Home Business News From COP28 to a circular world: Investments need to focus on the circular economy alongside renewables

From COP28 to a circular world: Investments need to focus on the circular economy alongside renewables

by LLB Reporter
25th Jan 24 6:47 am

In the wake of COP28, which called upon parties to transition away from fossil fuels, the World Circular Economy Forum 2024 (WCEF2024) emerges as a landmark event that highlights the circular economy as the premier post-fossil fuel investment frontier.

WCEF2024 will take place in Brussels, Belgium from 15-18 April, and convenes thousands of experts to explore the vast opportunities that the circular economy presents.

The transition from fossil fuels to renewables is imperative, yet alongside this, a strong focus on circularity is also needed.

This means we must commit to manage all materials more sustainably, reducing dependence on fragile supply chains and alleviating pressure on nature. The opportunities in the circular economy are enormous. According to Circle Economy Foundation’s global “Circularity Gap Report 2024” which was published today, the global economy is currently only 7.2% circular, emphasising the untapped economic potential in this transformational shift.

“We are convinced that the next big play in the investment arena we’ll see is around circular solutions,” states Atte Jääskeläinen, president of the Finnish Innovation Fund Sitra, the initiator of WCEF. “Regulations are essential for steering investment flows towards circularity, which is crucial for the sustainable development of societies. This shift is necessary to tackle overconsumption of natural resources.”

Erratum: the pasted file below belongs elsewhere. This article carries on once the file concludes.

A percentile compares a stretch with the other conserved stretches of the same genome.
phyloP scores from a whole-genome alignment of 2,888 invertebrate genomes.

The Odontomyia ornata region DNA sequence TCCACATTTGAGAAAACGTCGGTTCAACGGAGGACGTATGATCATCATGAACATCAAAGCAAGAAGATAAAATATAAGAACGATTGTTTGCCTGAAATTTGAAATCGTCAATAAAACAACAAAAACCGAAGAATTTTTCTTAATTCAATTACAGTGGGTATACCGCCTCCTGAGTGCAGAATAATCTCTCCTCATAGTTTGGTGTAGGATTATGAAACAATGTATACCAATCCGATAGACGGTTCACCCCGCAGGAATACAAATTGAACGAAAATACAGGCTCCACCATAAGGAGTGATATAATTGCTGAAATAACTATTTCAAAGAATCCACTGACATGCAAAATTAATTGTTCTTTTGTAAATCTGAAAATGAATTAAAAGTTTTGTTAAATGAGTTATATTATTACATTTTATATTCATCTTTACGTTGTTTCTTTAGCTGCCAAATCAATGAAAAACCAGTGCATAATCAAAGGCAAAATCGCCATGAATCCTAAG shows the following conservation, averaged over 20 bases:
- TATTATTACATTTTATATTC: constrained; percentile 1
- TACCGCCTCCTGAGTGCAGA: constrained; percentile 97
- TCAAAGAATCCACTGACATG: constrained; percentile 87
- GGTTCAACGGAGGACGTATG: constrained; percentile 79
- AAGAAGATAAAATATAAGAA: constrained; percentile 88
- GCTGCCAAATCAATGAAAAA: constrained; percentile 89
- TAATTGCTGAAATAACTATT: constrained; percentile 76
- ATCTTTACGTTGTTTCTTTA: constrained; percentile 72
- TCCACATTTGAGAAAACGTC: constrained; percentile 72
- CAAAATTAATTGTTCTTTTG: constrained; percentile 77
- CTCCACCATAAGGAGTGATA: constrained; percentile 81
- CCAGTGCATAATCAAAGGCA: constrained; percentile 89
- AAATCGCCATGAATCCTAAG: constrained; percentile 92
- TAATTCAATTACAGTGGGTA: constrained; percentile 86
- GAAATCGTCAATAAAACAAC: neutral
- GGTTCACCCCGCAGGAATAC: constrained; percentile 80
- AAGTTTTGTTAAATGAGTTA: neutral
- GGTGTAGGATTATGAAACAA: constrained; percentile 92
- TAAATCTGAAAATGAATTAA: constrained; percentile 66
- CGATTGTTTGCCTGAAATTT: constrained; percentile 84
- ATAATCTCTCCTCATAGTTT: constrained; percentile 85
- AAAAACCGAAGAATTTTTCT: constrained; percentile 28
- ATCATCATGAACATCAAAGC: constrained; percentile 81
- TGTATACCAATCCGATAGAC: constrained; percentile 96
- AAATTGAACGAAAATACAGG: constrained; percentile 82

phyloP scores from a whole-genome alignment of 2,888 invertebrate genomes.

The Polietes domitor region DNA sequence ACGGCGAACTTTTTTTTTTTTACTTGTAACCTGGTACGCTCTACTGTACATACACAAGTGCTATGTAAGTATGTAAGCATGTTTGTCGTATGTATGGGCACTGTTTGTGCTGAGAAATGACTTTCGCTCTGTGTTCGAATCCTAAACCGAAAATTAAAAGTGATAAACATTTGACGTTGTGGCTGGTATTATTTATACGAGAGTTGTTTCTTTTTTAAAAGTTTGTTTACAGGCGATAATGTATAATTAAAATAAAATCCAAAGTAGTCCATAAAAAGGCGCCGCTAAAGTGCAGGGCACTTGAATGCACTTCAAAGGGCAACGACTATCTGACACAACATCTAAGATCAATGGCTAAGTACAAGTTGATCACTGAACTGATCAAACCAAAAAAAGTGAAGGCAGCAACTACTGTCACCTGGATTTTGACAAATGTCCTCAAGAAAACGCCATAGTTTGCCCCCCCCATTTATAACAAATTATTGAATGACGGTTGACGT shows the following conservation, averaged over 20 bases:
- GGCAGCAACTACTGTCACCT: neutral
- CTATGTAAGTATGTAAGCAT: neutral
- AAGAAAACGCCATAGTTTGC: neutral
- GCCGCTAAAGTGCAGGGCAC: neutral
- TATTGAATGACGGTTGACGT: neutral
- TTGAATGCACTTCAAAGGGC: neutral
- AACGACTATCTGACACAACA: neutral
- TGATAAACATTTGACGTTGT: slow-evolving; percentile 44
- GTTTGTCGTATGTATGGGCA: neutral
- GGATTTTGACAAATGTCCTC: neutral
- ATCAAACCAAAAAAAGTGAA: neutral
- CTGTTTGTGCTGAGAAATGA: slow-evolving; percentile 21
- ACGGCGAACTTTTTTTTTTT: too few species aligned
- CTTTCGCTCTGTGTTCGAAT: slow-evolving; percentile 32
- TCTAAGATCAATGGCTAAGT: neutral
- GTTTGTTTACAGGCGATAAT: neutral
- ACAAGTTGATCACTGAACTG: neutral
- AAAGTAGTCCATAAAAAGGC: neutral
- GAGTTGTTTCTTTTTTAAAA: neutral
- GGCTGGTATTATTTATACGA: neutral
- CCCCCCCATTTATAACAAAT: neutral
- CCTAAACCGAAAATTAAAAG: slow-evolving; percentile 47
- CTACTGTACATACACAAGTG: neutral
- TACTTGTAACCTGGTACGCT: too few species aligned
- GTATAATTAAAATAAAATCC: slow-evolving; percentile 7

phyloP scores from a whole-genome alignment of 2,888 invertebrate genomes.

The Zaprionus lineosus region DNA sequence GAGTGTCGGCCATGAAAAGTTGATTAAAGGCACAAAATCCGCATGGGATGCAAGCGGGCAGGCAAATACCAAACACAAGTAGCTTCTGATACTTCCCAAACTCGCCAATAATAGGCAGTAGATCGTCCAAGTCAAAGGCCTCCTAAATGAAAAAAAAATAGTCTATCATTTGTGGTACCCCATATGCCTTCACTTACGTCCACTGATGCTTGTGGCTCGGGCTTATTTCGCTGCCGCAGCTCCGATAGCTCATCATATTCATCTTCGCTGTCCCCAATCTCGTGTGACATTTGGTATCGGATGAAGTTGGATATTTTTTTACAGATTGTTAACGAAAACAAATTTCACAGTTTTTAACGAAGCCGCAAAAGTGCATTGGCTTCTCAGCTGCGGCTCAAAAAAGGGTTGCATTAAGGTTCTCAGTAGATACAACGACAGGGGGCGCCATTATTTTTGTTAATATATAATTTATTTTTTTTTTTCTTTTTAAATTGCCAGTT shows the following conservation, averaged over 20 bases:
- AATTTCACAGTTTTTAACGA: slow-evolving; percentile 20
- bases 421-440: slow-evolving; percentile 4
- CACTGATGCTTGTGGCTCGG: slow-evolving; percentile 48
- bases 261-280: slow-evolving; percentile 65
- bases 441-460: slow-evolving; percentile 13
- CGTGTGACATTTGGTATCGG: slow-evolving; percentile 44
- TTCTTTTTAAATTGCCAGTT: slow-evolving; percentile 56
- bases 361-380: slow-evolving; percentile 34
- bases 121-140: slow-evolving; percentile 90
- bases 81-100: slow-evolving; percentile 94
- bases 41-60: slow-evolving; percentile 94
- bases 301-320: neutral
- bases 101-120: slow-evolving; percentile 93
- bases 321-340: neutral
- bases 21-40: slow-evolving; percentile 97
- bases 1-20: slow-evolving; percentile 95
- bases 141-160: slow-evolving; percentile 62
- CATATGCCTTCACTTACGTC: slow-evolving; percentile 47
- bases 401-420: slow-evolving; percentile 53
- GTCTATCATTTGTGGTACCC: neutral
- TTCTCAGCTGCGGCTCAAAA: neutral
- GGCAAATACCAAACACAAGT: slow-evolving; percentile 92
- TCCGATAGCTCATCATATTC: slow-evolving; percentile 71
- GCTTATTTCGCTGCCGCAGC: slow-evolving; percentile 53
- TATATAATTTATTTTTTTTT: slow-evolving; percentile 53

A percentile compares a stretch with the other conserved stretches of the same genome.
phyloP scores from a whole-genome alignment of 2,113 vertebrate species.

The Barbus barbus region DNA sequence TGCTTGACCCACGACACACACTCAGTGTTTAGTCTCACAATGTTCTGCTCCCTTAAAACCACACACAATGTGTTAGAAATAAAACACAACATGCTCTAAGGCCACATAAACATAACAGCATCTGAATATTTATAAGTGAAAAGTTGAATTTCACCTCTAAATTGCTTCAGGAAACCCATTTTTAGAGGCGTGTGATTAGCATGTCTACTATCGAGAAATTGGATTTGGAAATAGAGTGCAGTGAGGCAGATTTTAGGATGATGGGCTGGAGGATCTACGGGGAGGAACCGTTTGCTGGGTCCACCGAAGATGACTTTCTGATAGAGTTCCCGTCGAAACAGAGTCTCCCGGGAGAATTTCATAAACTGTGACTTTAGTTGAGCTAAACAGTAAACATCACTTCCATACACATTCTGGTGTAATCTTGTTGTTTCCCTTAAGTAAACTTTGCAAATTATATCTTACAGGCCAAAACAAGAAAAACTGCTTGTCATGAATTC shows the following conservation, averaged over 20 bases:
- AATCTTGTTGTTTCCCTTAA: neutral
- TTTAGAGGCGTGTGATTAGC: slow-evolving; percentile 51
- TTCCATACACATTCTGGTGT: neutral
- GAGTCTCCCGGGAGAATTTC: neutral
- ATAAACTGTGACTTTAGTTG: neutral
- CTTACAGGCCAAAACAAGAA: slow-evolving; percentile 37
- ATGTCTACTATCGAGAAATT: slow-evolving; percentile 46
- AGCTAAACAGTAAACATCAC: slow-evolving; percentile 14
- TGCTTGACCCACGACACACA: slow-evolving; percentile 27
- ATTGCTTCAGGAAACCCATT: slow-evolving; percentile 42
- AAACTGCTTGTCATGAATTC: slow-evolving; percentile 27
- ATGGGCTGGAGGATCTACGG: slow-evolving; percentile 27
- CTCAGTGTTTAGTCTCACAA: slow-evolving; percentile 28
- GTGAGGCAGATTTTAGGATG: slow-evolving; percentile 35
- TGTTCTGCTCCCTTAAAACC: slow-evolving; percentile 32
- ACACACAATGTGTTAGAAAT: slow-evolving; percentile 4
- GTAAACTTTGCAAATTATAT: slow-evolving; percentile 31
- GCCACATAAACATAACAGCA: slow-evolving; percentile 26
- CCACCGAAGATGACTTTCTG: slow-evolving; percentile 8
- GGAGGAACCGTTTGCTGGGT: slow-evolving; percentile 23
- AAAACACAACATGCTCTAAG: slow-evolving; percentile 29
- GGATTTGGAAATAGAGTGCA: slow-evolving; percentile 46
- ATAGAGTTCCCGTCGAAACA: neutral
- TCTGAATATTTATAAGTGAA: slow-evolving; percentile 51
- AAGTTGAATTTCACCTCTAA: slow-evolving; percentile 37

This year, the landmark event of the circular economy underlines the world’s extraordinary opportunities after the decisions made in the UN’s Climate Change Conference COP28 in Dubai last December. The final outcomes of COP28 noted circular economy approaches as a tool in the transition to sustainable patterns of consumption and production.

The co-chair of the UN’s International Resource Panel (IRP) Janez Potočnik notes that it is possible to mitigate growth in resource use while growing the economy, reducing inequality, improving well-being, and significantly reducing environmental impacts. “Our economic system is wasteful and unjust. Material (over)use is a main element of global sustainability and equality challenges deserving proper policy attention.”

Initial findings of the IRP’s upcoming flagship report, the “Global Resources Outlook 2024”, show the undeniable need for a circular economy: The use of new (virgin) materials has continued to grow on average over 2.3 per cent per year. Without urgent and concerted action to change the way resources are used, material resource extraction could increase by almost 60 per cent from current levels by 2060, from 100 to 160 billion tonnes.

“After decisions made in the COP28, there is plenty of room for wiser, circular solutions among global systems – for example in agrifood, mobility and consumables”, says Ivonne Bojoh, CEO of Circle Economy Foundation. “We must reform our finance and labour policies to put in place lasting and impactful changes that address the root cause of climate change and social inequity.”

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